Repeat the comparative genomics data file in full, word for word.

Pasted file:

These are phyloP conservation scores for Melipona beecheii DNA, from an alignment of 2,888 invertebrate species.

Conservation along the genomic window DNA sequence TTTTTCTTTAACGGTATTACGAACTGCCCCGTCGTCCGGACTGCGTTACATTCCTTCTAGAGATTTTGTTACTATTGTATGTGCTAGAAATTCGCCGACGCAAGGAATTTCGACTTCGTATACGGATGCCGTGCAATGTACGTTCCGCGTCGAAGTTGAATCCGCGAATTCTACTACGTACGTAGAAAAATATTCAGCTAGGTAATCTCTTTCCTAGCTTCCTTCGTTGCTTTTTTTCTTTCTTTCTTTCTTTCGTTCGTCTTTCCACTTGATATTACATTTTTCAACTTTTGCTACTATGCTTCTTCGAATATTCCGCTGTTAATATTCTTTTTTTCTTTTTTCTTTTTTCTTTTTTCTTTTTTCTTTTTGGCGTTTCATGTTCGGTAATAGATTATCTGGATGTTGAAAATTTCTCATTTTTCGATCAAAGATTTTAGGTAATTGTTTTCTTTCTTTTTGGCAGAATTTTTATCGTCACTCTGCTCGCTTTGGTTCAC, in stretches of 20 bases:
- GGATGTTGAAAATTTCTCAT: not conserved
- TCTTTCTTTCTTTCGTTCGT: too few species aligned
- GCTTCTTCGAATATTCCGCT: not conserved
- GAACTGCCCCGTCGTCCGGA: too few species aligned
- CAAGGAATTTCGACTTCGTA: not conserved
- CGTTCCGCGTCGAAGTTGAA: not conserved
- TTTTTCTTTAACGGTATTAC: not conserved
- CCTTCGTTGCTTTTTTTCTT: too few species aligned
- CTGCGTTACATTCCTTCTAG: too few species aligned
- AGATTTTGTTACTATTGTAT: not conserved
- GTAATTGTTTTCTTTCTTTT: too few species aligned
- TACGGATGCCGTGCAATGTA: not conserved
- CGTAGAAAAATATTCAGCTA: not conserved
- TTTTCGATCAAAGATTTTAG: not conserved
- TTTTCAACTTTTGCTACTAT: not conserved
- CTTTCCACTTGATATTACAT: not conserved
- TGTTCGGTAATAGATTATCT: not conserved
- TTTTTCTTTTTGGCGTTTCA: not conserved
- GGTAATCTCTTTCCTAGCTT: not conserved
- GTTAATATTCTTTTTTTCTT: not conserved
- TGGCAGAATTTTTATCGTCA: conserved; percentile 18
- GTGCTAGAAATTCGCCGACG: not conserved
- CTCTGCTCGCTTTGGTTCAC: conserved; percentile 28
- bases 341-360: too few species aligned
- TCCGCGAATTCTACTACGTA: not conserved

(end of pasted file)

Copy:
These are phyloP conservation scores for Melipona beecheii DNA, from an alignment of 2,888 invertebrate species.

Conservation along the genomic window DNA sequence TTTTTCTTTAACGGTATTACGAACTGCCCCGTCGTCCGGACTGCGTTACATTCCTTCTAGAGATTTTGTTACTATTGTATGTGCTAGAAATTCGCCGACGCAAGGAATTTCGACTTCGTATACGGATGCCGTGCAATGTACGTTCCGCGTCGAAGTTGAATCCGCGAATTCTACTACGTACGTAGAAAAATATTCAGCTAGGTAATCTCTTTCCTAGCTTCCTTCGTTGCTTTTTTTCTTTCTTTCTTTCTTTCGTTCGTCTTTCCACTTGATATTACATTTTTCAACTTTTGCTACTATGCTTCTTCGAATATTCCGCTGTTAATATTCTTTTTTTCTTTTTTCTTTTTTCTTTTTTCTTTTTTCTTTTTGGCGTTTCATGTTCGGTAATAGATTATCTGGATGTTGAAAATTTCTCATTTTTCGATCAAAGATTTTAGGTAATTGTTTTCTTTCTTTTTGGCAGAATTTTTATCGTCACTCTGCTCGCTTTGGTTCAC, in stretches of 20 bases:
- GGATGTTGAAAATTTCTCAT: not conserved
- TCTTTCTTTCTTTCGTTCGT: too few species aligned
- GCTTCTTCGAATATTCCGCT: not conserved
- GAACTGCCCCGTCGTCCGGA: too few species aligned
- CAAGGAATTTCGACTTCGTA: not conserved
- CGTTCCGCGTCGAAGTTGAA: not conserved
- TTTTTCTTTAACGGTATTAC: not conserved
- CCTTCGTTGCTTTTTTTCTT: too few species aligned
- CTGCGTTACATTCCTTCTAG: too few species aligned
- AGATTTTGTTACTATTGTAT: not conserved
- GTAATTGTTTTCTTTCTTTT: too few species aligned
- TACGGATGCCGTGCAATGTA: not conserved
- CGTAGAAAAATATTCAGCTA: not conserved
- TTTTCGATCAAAGATTTTAG: not conserved
- TTTTCAACTTTTGCTACTAT: not conserved
- CTTTCCACTTGATATTACAT: not conserved
- TGTTCGGTAATAGATTATCT: not conserved
- TTTTTCTTTTTGGCGTTTCA: not conserved
- GGTAATCTCTTTCCTAGCTT: not conserved
- GTTAATATTCTTTTTTTCTT: not conserved
- TGGCAGAATTTTTATCGTCA: conserved; percentile 18
- GTGCTAGAAATTCGCCGACG: not conserved
- CTCTGCTCGCTTTGGTTCAC: conserved; percentile 28
- bases 341-360: too few species aligned
- TCCGCGAATTCTACTACGTA: not conserved